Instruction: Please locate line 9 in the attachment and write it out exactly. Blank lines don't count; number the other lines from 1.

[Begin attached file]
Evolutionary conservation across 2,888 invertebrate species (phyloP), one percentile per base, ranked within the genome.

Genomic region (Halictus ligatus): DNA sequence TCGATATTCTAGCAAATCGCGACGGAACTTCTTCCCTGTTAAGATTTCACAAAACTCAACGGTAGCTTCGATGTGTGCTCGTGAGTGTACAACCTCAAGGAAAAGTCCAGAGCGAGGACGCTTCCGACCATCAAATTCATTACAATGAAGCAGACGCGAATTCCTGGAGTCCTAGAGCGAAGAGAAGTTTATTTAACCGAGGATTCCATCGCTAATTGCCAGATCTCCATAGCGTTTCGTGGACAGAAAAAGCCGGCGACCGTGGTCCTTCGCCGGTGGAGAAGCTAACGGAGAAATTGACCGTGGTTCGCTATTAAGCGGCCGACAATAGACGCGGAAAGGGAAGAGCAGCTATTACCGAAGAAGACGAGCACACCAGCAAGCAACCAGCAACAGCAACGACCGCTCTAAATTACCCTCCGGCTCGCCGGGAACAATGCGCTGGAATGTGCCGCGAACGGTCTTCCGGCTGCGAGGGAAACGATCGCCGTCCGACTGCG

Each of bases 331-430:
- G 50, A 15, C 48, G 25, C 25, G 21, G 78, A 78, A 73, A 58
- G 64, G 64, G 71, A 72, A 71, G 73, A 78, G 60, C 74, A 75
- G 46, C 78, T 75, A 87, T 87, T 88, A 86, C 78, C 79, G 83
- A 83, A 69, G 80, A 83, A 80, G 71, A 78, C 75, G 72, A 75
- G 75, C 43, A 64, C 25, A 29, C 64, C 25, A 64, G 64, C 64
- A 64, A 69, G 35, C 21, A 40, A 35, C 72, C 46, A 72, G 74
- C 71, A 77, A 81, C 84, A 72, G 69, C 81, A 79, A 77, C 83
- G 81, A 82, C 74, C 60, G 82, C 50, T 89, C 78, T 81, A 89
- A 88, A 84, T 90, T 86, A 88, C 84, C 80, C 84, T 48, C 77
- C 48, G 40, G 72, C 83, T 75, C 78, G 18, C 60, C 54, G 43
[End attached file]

- A 64, A 69, G 35, C 21, A 40, A 35, C 72, C 46, A 72, G 74